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Russia's threatening to block its airspace - Irish airlines say it's grand

If Russia did press ahead with a ban, it would have an impact on some European airlines, but this move would likely hurt Russia more than anyone.

Source: PA Archive/Press Association Images

YESTERDAY, RUSSIA’S Prime Minister Dimitry Medvedev warned that the country may block flights through its airspace as retaliation against a new round of Western sanctions.

We proceed from the fact that we have friendly relations with our partners and that is why the sky over Russia is open for flights. But if they put limits on us we will have to respond.

In an interview with daily newspaper Vedomosti, he said this could mean that “many airlines” would go bankrupt. So we asked the two Irish airlines how it would impact them and it turns out, it wouldn’t really. At all.

Both Ryanair and Aer Lingus told TheJournal.ie that they do not fly through Russian airspace and so would not be affected.

However a number of other airlines that fly in and out of Ireland would still be affected. Air France and Lufthansa are likely to suffer most, according to Bloomberg as they have the highest number of flights across Siberia. A spokesperson for Lufthansa told us they were aware of reports of a possible ban but that it would be “premature” to comment on it now.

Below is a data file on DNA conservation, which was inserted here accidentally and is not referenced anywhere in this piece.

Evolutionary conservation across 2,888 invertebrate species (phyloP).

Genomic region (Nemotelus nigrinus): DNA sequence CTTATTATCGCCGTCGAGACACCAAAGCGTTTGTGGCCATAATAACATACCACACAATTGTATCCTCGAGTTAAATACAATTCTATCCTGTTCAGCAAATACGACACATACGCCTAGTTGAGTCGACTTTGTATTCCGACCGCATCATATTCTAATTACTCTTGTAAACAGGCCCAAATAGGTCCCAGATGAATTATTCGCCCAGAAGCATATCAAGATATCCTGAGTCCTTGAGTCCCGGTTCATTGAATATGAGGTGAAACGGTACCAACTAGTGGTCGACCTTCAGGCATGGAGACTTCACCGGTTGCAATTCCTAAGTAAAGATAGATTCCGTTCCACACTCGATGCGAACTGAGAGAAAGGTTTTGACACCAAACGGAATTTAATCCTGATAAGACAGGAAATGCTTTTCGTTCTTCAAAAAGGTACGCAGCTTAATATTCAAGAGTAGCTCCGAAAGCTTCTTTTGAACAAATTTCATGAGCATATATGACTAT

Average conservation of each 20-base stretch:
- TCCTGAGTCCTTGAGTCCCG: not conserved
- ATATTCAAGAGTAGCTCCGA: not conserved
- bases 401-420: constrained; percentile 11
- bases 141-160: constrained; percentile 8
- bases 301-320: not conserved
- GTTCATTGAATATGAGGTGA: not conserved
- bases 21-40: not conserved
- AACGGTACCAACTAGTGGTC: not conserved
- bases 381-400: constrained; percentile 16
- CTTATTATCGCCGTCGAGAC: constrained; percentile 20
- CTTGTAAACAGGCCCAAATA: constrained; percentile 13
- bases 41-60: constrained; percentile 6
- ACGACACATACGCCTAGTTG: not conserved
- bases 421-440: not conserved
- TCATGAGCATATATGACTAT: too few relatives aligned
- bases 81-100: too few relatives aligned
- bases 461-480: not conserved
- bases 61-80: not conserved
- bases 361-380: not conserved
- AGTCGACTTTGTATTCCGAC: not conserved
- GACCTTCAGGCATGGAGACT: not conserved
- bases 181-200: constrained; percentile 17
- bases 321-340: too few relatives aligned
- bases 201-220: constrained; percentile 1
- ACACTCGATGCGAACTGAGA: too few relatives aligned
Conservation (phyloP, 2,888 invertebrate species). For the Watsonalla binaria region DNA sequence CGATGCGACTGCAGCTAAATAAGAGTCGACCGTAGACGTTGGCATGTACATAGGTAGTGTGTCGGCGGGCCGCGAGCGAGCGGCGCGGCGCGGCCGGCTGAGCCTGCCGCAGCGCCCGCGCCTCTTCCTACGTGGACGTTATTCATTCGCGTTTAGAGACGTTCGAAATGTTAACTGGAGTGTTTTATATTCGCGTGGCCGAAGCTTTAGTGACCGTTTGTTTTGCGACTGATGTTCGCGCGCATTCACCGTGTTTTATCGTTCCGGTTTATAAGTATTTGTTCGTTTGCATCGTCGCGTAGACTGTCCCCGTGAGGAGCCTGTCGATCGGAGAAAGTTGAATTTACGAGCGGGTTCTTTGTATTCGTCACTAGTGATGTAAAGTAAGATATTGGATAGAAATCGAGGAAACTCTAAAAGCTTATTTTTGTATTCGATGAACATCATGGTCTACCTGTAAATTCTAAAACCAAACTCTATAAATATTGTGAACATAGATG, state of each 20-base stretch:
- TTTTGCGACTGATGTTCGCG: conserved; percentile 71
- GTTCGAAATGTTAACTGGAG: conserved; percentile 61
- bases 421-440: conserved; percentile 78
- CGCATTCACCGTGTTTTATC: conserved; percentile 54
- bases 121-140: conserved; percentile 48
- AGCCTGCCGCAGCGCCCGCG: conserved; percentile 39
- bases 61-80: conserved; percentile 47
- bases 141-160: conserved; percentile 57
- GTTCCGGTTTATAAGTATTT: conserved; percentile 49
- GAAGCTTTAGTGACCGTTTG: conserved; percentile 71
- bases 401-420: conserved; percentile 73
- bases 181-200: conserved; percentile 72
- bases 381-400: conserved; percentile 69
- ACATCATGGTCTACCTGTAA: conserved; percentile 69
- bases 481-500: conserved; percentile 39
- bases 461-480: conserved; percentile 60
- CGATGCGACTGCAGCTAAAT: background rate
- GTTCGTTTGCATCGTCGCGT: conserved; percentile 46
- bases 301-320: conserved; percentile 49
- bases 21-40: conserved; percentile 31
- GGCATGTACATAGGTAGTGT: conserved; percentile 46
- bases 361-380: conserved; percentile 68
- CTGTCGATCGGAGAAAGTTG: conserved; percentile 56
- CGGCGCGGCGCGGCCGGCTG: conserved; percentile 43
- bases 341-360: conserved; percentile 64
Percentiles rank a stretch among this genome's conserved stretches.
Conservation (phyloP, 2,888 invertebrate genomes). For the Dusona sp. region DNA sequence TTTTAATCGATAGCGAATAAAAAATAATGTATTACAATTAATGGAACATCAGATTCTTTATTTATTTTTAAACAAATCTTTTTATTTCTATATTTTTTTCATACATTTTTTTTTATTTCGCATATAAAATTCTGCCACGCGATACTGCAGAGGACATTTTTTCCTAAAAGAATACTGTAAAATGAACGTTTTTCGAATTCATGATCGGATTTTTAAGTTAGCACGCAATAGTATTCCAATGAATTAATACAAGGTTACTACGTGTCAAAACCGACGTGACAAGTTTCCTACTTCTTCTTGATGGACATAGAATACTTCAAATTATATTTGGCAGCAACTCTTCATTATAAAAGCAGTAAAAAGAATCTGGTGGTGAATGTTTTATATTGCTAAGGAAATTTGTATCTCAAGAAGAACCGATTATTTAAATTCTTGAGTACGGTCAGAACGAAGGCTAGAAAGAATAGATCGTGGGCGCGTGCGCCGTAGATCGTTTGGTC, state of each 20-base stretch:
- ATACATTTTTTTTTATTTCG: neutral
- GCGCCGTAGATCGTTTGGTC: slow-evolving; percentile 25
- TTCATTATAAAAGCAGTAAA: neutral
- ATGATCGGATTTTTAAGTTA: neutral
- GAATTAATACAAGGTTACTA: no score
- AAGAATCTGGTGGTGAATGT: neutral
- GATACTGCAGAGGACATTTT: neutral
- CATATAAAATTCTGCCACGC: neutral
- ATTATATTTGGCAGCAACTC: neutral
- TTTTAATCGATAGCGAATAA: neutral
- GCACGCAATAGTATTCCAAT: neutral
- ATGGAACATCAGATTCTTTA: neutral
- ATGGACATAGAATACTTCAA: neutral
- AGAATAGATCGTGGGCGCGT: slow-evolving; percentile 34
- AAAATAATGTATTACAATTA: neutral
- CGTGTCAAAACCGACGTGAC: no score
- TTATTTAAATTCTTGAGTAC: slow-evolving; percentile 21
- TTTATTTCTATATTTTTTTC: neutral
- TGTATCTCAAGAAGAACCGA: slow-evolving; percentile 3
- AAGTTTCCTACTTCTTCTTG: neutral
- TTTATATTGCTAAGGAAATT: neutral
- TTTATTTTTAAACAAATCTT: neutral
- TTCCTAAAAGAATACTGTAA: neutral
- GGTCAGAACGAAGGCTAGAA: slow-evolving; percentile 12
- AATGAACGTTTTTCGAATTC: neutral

Though a British Airways spokesperson also declined to comment on “rumour and speculation”, the airline would need a Plan B if rumour became reality as it had 93 flights across this area in the space of a week.

However it is smaller airlines like Finnair Oyj, which operate just in this part of Europe, that stand to lose the most. This airline had 115 flights across Siberia in a week.

While the ban would have some impact on flights, it has been pointed out that Russia would actually be shooting itself in the foot with this move. The country’s own airlines obviously have more flights that cross European Union airspace and restrictions on this would have huge implications for its economy. So, for now, it may just be an empty threat.

- With additional reporting from AFP. 

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